The new process (still experimental) involves templating a Dockerfile based on a set of desired libraries (which could be language runtimes/buildtimes, services, or deep-learning frameworks) and then building an image with just that subset of libraries. Ideally, libraries' script should be able to run on an Ubuntu 16.04 host/VM the same as it could during Docker build time (this greatly eases creating the install script).

Algorithms no longer have a single bin/build script but two separate scripts, one to install-dependencies (which would do an appropriate pip/npm/cargo/etc. install/fetch) and one to install-algorithm which compiles or bundles the algorithm source to /opt/algorithmia.

Templating and building a Dockerfile:

$ ./bin/build-template --help
usage: build-template [-h] [-l LIBRARY] [-p TEMPLATE] -t TAG [-o OUTPUT]
                      [-u USER_ID]

Creates a Dockerfile, templating in any needed files and environment variables
to set up different libraries. Libraries will be installed _in order
specified_ so if one needs to be installed before another, then list them in
that order on the command line

Will then run a docker build and tag operation

Library directories should include the following:
  - : a script to install the library
  - config.json (optional): a json file containing configuration such as:
    - env_variables: dictionary of environment variables to
      set at the end of execution
    - install_scripts: list of order to run scripts in to create
      multiple layers (particularly for testing)

optional arguments:
  -h, --help            show this help message and exit
  -l LIBRARY, --library LIBRARY
                        library directories to include in generating this
  -p TEMPLATE, --template TEMPLATE
                        location of the Dockerfile template file
  -t TAG, --tag TAG     tag to label the docker image once produced
  -o OUTPUT, --output OUTPUT
                        name of file to write output to
  -u USER_ID, --user_id USER_ID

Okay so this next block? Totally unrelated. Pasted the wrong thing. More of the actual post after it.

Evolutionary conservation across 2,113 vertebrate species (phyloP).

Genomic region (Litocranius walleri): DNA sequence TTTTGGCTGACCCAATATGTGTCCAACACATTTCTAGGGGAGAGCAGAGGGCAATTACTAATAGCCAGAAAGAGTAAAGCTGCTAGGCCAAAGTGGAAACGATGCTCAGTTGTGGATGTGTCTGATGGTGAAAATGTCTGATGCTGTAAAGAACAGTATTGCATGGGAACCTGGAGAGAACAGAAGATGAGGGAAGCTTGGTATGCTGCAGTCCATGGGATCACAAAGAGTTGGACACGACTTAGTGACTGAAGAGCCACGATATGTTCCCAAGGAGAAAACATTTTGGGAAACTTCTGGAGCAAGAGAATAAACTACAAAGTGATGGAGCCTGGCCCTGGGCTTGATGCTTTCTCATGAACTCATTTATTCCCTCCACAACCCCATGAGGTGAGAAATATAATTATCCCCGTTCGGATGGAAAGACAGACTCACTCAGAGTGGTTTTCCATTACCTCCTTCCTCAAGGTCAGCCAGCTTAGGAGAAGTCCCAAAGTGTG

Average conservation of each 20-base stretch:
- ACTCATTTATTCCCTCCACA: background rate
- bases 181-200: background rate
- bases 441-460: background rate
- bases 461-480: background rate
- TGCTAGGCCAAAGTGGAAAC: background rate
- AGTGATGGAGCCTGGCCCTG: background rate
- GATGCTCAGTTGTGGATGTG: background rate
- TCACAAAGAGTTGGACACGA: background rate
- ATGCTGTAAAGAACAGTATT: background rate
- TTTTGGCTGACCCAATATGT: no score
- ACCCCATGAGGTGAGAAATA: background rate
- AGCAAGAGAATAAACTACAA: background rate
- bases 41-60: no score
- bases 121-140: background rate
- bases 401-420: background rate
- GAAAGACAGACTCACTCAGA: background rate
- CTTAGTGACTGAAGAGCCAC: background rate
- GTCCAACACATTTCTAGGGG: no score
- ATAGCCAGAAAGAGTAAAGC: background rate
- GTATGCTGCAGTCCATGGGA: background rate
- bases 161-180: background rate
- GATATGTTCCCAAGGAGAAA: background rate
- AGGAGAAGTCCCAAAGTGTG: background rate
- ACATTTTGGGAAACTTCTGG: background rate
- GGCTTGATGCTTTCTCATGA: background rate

user id to use for the "algo" user, defaults to
                        current user


# Create a langpack consisting only of python2 and tag it as algorithmia/langpack-runner:python2
./bin/build-template -u 1001 -t algorithmia/langpack-runner:python2 -l python2 -o docker/templated/Dockerfile.python2

# Create a langpack with NVIDIA GPU drivers, python and caffe and tag it as algorithmia/langpack-runner:python2-caffe
./bin/build-template -u 1001 -t algorithmia/langpack-runner:python2-caffe -l gpu-driver -l python2 -l caffe -o Dockerfile.python2-advanced

Building an algorithm

  1. Bind mount an algorithm working directory to /tmp/build - docker run -it -v \pwd`:/tmp/build algorithmia/langpack-runner:python2`
  2. Run /tmp/build/bin/install-dependencies
  3. Run /tmp/build/bin/install-algorithm
  4. Outside of the container commit the image with appropriate entrypoint - docker commit -c 'ENTRYPOINT /bin/init-langserver' -c 'WORKDIR /opt/algorithm' <container_id> algorithmia/<algorithm_name>

Running an algorithm

  1. docker run --rm -ti -p 9999:9999 algorithmia/<algorithm_name>

Building an algorithm

Bind mount an algorithm working directory to /tmp/build and start the langbuilder- image. It should create an that can be served by the init-langserver script (containing bin/pipe, the algorithm, and any dependencies):

docker run --rm -it -v `pwd`:/tmp/build algorithmia/langbuilder-<lang>

Note, unless using Docker user namespacing, don't be shocked if bind-mount writing results in permission errors.

Running LangServer

The init-langserver script provides 2 ways to run an algorithm:

Bind mount to /tmp/

Note: Make sure you use the absolute path to the

docker run --rm -it -v /path/to/ -p 9999:9999 algorithmia/langserver-<lang>

Bind mount algorithm directory to /tmp/algorithm

docker run --rm -it -v `pwd`:/tmp/algorithm -p 9999:9999 algorithmia/langserver-<lang>


Bonus 🌮🌮tacos🌮🌮 for you if you write a LangPack.

More to come...